The prevalent idea among building owners is that old buildings are less energy-efficient and more costly — both financially and environmentally — to maintain. Destroying old buildings and constructing new ones therefore, seem more practical than repairing and maintaining old buildings. In the United States, an estimated one billion square feet of buildings are demolished and replaced annually. According to a projection by the Brookings Institution, 82 billion square feet of existing space will be demolished and replaced between 2005 and 2030 – representing about 25% of today’s existing building stock.
But when it comes to dealing with old buildings, is demolition to make way for the construction of a new building really practical? A recent study conducted by the National Trust for Historic Preservation entitled The Greenest Building: Quantifying the Environmental Value of Building Reuse concluded that reusing existing buildings is usually more cost-efficient than demolition and new construction.
The 2012 National Trust report is considered the most comprehensive study to date when it comes to comparing the environmental impact reductions of building reuse to new building construction. The study utilized a set of criteria in order to closely examine structures in six building typologies. The criteria included indicators within four environmental impact categories: climate change, human health, ecosystem quality, and resource depletion. Overall, the results indicated that retrofitting existing buildings allows for 4 to 46 percent more environmental savings in five of the six building typologies. The study included single-family homes, multifamily buildings, commercial offices, urban village mixed-use buildings, and elementary schools. In terms of warehouse-to-multifamily conversions however, retrofitting results to environmental impacts are 1 to 6 percent higher than demolishing and constructing new ones.
Reflecting on these statements during the course of my field surveys and historic building evaluations, it often occurred to me that older buildings would serve as wonderful structures for conversion and reuse because of their eye-catching façades and architectural details. Additionally, it is also equally important to consider that the reuse of historic structures may have less impact on the environment. For one, reuse of historic buildings avoids the energy use that would be expended in the procurement, manufacture, transportation and construction of new materials, which in turn will be used for constructing a new building. There are other numerous advantages to retrofitting, renovating, or the adaptive reuse of historic buildings. Try considering the three ideas below:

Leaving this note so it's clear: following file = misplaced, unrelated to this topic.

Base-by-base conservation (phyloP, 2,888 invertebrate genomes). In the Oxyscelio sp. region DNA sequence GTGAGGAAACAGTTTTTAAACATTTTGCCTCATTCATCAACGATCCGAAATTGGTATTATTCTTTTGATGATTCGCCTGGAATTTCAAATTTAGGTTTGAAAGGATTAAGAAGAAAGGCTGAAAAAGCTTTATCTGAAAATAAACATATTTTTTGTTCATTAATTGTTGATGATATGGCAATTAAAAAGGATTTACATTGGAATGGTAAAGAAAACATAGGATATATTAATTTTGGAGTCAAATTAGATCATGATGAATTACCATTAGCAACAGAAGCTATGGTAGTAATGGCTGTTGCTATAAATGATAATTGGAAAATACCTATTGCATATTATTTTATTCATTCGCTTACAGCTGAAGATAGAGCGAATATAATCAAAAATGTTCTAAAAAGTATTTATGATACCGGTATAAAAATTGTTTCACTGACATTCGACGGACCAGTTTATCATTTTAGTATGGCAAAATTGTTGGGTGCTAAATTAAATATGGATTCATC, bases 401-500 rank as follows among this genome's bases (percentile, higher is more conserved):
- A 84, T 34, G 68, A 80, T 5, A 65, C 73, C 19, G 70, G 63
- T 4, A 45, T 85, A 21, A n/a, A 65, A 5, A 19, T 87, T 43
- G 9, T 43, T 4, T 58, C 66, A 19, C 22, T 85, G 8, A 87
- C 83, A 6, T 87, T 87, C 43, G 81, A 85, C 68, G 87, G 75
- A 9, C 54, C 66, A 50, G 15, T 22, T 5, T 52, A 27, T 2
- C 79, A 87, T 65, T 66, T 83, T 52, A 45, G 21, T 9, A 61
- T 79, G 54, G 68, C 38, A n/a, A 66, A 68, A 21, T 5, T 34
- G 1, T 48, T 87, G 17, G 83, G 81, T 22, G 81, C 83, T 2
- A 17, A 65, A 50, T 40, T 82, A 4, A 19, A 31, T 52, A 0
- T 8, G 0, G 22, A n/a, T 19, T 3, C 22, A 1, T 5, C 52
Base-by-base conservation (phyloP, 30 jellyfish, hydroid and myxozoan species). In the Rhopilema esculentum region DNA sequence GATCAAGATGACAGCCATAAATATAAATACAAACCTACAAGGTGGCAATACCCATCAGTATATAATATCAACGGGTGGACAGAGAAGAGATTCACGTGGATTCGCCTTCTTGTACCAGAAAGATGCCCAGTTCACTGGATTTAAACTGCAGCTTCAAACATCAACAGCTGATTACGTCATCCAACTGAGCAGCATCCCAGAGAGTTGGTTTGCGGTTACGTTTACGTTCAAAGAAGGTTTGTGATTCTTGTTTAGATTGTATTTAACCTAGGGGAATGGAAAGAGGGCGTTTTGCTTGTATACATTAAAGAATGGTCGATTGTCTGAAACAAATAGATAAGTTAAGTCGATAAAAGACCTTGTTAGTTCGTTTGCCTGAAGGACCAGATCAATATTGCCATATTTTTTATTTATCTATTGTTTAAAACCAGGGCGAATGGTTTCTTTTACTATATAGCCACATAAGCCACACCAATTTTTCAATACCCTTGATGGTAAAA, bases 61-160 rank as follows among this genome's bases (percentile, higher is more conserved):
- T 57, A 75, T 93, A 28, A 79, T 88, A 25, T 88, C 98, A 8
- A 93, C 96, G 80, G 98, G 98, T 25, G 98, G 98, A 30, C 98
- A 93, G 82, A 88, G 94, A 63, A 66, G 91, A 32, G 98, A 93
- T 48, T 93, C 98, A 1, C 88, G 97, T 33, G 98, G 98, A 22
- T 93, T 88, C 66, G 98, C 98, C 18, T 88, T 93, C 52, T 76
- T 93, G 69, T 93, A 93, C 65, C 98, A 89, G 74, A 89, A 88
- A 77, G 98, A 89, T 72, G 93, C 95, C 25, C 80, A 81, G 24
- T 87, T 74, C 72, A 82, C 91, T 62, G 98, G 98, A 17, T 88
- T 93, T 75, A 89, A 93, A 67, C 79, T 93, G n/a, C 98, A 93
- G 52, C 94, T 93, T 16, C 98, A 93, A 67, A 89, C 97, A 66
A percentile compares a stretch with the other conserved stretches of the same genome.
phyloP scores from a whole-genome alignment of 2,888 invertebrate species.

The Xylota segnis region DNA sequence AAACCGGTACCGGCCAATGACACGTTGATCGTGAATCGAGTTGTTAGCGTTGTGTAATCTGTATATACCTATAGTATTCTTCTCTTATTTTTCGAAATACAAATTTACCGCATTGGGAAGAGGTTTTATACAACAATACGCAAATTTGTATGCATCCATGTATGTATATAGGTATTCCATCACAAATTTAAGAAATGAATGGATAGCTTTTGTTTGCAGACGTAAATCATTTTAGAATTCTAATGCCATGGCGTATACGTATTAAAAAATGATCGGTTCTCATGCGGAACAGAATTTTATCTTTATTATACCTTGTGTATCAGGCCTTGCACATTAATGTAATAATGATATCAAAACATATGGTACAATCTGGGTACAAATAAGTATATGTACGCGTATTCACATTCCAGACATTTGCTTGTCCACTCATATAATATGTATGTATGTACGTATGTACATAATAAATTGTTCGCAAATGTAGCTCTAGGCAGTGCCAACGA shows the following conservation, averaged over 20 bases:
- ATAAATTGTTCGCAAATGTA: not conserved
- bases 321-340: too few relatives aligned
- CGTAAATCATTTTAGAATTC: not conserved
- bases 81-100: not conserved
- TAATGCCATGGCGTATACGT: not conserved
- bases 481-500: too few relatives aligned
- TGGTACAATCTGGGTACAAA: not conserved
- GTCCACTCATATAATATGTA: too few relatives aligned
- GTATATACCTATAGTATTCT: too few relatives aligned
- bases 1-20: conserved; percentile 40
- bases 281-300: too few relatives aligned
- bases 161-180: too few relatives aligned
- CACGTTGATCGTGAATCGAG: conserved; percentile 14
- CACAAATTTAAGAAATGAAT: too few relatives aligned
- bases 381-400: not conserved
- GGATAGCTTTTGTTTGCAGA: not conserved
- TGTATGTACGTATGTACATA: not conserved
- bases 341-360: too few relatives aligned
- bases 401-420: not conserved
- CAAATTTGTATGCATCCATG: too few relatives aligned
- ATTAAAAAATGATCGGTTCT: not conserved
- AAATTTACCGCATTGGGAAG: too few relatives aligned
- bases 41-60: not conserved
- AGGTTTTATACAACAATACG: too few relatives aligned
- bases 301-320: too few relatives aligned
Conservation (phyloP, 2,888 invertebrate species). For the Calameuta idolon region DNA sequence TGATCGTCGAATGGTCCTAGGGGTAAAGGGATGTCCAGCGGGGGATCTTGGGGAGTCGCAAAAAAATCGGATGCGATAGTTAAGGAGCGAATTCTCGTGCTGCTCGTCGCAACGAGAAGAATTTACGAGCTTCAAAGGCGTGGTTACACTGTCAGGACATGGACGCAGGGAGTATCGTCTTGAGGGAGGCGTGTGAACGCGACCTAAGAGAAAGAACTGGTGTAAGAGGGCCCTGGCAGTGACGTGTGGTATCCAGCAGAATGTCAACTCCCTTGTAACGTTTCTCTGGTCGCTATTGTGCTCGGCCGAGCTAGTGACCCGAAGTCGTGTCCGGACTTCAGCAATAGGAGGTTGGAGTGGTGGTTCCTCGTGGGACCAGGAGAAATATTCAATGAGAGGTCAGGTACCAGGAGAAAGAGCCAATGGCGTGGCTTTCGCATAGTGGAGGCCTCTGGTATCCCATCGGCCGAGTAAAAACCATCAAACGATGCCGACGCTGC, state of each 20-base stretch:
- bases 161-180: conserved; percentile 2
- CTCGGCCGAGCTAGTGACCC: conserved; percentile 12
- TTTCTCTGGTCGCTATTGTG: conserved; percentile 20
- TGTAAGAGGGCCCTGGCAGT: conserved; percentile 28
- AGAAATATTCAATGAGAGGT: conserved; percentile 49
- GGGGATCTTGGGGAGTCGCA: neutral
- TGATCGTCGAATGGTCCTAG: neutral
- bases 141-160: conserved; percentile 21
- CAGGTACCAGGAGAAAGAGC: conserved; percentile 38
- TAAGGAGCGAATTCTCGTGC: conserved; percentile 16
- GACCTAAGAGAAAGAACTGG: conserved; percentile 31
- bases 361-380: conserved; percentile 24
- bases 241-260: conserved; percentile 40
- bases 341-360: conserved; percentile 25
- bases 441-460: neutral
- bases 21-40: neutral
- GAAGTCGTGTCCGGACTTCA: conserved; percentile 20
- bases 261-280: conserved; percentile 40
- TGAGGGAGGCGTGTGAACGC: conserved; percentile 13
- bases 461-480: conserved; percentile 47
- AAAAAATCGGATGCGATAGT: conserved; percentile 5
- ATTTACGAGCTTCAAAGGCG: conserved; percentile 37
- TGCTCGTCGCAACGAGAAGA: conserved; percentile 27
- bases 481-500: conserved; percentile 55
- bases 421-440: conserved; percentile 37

Historic buildings are often thought to be less energy efficient than newer buildings. However, data from the Energy Information Agency notes that on average, buildings built before 1920 and modern HVAC (heating, ventilation, and air conditioning) systems are designed and sited to utilize passive design strategies (wind, shade, etc.) for heating, cooling and ventilation. Modern buildings, on the other hand, were designed with mechanical systems that require huge amounts of energy and resources, cultivating the notion that resources seem to have an endless supply and that they are inexpensive, which in turn, results in exorbitant and unsustainable energy use.
Buildings built before 1920 were often constructed using high-quality materials that may no longer be available. Therefore, reusing these materials ensures that the material does not end up in local landfills. If an older building is considered unsafe and therefore uninhabitable, it may be a good candidate for material reclamation which then reduces the costs associated with buying new materials.
Additionally, historic buildings are often located in areas with existing utility infrastructures and nearby transportation facilities, whereas, new developments are often located on the outskirts of urban areas. New developments consequently require extensions of utility networks, roadways, and communication systems which adds considerably to the overall environmental impact.
One definition of sustainability is “meeting the needs of the present without compromising the ability of future generations to meet their own needs.” As more than half of the existing buildings in the United States turn into older and historic buildings, finding ways to “reuse and recycle” these buildings emphasizes the importance and value of historic preservation in the arena of sustainability. More than preserving old buildings for their historic value, the retrofitting of old historic structures is also a practical measure that contributes to attaining environmental sustainability.
FirstCarbon Solutions (FCS) has an in-depth understanding of the complexities of historic buildings and sustainability issues. We welcome any opportunity to share our knowledge with you. For a consultation, click below: